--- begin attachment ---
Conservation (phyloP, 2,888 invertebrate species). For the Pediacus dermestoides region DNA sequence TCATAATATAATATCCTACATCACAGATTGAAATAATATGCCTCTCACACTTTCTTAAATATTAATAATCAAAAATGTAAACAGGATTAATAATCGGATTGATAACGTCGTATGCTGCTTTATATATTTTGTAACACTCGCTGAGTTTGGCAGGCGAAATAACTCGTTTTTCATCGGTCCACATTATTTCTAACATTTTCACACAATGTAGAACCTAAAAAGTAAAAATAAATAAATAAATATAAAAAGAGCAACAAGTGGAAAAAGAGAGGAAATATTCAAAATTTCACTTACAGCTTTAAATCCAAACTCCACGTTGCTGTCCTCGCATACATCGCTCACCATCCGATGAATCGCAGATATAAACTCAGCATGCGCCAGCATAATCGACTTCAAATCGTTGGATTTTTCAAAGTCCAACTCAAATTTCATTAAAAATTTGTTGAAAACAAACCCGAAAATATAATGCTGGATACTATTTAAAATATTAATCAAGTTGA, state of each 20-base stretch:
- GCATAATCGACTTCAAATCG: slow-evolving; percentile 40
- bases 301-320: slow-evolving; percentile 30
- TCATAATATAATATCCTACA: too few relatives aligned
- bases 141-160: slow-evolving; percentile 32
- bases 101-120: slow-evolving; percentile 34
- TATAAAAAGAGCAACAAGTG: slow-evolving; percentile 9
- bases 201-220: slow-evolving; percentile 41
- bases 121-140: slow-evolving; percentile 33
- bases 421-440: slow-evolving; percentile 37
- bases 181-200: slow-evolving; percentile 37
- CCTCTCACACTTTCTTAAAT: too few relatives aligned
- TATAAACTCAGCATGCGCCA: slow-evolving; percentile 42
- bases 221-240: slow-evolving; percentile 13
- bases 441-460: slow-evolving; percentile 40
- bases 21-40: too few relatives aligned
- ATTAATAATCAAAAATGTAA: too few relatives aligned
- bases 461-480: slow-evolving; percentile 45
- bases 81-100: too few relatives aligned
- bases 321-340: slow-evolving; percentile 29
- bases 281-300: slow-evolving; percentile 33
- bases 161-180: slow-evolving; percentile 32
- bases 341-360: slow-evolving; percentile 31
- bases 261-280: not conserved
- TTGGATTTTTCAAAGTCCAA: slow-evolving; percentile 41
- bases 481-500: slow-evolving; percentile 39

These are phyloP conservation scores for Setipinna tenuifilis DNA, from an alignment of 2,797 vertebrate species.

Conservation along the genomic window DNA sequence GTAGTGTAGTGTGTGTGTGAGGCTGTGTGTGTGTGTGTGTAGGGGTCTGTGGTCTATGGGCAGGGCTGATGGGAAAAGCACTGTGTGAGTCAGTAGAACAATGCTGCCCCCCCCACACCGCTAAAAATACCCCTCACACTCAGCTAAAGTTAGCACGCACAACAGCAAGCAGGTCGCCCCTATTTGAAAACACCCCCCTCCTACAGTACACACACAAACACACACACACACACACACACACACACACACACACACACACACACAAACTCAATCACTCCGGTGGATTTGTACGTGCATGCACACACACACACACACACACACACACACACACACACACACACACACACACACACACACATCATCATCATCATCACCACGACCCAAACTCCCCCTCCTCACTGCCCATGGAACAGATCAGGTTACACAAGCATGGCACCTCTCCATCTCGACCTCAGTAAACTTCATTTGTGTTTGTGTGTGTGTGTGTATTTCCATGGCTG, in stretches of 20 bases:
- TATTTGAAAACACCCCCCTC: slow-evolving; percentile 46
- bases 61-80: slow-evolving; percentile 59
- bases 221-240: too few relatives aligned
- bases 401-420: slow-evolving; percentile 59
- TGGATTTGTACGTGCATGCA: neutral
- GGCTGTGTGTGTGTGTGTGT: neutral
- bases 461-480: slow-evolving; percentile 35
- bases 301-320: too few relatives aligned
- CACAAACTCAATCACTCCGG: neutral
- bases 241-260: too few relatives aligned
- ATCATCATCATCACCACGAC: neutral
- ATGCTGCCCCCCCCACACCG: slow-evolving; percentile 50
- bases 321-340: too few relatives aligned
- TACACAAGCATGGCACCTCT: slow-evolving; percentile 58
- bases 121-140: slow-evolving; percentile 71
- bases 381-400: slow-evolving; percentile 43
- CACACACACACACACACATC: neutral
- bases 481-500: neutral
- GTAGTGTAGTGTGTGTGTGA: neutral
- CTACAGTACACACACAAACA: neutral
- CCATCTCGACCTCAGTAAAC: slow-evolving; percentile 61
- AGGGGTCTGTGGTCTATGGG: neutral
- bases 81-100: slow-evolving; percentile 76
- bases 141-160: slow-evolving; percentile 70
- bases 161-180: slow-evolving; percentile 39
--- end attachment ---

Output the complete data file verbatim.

Conservation (phyloP, 2,888 invertebrate species). For the Pediacus dermestoides region DNA sequence TCATAATATAATATCCTACATCACAGATTGAAATAATATGCCTCTCACACTTTCTTAAATATTAATAATCAAAAATGTAAACAGGATTAATAATCGGATTGATAACGTCGTATGCTGCTTTATATATTTTGTAACACTCGCTGAGTTTGGCAGGCGAAATAACTCGTTTTTCATCGGTCCACATTATTTCTAACATTTTCACACAATGTAGAACCTAAAAAGTAAAAATAAATAAATAAATATAAAAAGAGCAACAAGTGGAAAAAGAGAGGAAATATTCAAAATTTCACTTACAGCTTTAAATCCAAACTCCACGTTGCTGTCCTCGCATACATCGCTCACCATCCGATGAATCGCAGATATAAACTCAGCATGCGCCAGCATAATCGACTTCAAATCGTTGGATTTTTCAAAGTCCAACTCAAATTTCATTAAAAATTTGTTGAAAACAAACCCGAAAATATAATGCTGGATACTATTTAAAATATTAATCAAGTTGA, state of each 20-base stretch:
- GCATAATCGACTTCAAATCG: slow-evolving; percentile 40
- bases 301-320: slow-evolving; percentile 30
- TCATAATATAATATCCTACA: too few relatives aligned
- bases 141-160: slow-evolving; percentile 32
- bases 101-120: slow-evolving; percentile 34
- TATAAAAAGAGCAACAAGTG: slow-evolving; percentile 9
- bases 201-220: slow-evolving; percentile 41
- bases 121-140: slow-evolving; percentile 33
- bases 421-440: slow-evolving; percentile 37
- bases 181-200: slow-evolving; percentile 37
- CCTCTCACACTTTCTTAAAT: too few relatives aligned
- TATAAACTCAGCATGCGCCA: slow-evolving; percentile 42
- bases 221-240: slow-evolving; percentile 13
- bases 441-460: slow-evolving; percentile 40
- bases 21-40: too few relatives aligned
- ATTAATAATCAAAAATGTAA: too few relatives aligned
- bases 461-480: slow-evolving; percentile 45
- bases 81-100: too few relatives aligned
- bases 321-340: slow-evolving; percentile 29
- bases 281-300: slow-evolving; percentile 33
- bases 161-180: slow-evolving; percentile 32
- bases 341-360: slow-evolving; percentile 31
- bases 261-280: not conserved
- TTGGATTTTTCAAAGTCCAA: slow-evolving; percentile 41
- bases 481-500: slow-evolving; percentile 39

These are phyloP conservation scores for Setipinna tenuifilis DNA, from an alignment of 2,797 vertebrate species.

Conservation along the genomic window DNA sequence GTAGTGTAGTGTGTGTGTGAGGCTGTGTGTGTGTGTGTGTAGGGGTCTGTGGTCTATGGGCAGGGCTGATGGGAAAAGCACTGTGTGAGTCAGTAGAACAATGCTGCCCCCCCCACACCGCTAAAAATACCCCTCACACTCAGCTAAAGTTAGCACGCACAACAGCAAGCAGGTCGCCCCTATTTGAAAACACCCCCCTCCTACAGTACACACACAAACACACACACACACACACACACACACACACACACACACACACACACAAACTCAATCACTCCGGTGGATTTGTACGTGCATGCACACACACACACACACACACACACACACACACACACACACACACACACACACACACACATCATCATCATCATCACCACGACCCAAACTCCCCCTCCTCACTGCCCATGGAACAGATCAGGTTACACAAGCATGGCACCTCTCCATCTCGACCTCAGTAAACTTCATTTGTGTTTGTGTGTGTGTGTGTATTTCCATGGCTG, in stretches of 20 bases:
- TATTTGAAAACACCCCCCTC: slow-evolving; percentile 46
- bases 61-80: slow-evolving; percentile 59
- bases 221-240: too few relatives aligned
- bases 401-420: slow-evolving; percentile 59
- TGGATTTGTACGTGCATGCA: neutral
- GGCTGTGTGTGTGTGTGTGT: neutral
- bases 461-480: slow-evolving; percentile 35
- bases 301-320: too few relatives aligned
- CACAAACTCAATCACTCCGG: neutral
- bases 241-260: too few relatives aligned
- ATCATCATCATCACCACGAC: neutral
- ATGCTGCCCCCCCCACACCG: slow-evolving; percentile 50
- bases 321-340: too few relatives aligned
- TACACAAGCATGGCACCTCT: slow-evolving; percentile 58
- bases 121-140: slow-evolving; percentile 71
- bases 381-400: slow-evolving; percentile 43
- CACACACACACACACACATC: neutral
- bases 481-500: neutral
- GTAGTGTAGTGTGTGTGTGA: neutral
- CTACAGTACACACACAAACA: neutral
- CCATCTCGACCTCAGTAAAC: slow-evolving; percentile 61
- AGGGGTCTGTGGTCTATGGG: neutral
- bases 81-100: slow-evolving; percentile 76
- bases 141-160: slow-evolving; percentile 70
- bases 161-180: slow-evolving; percentile 39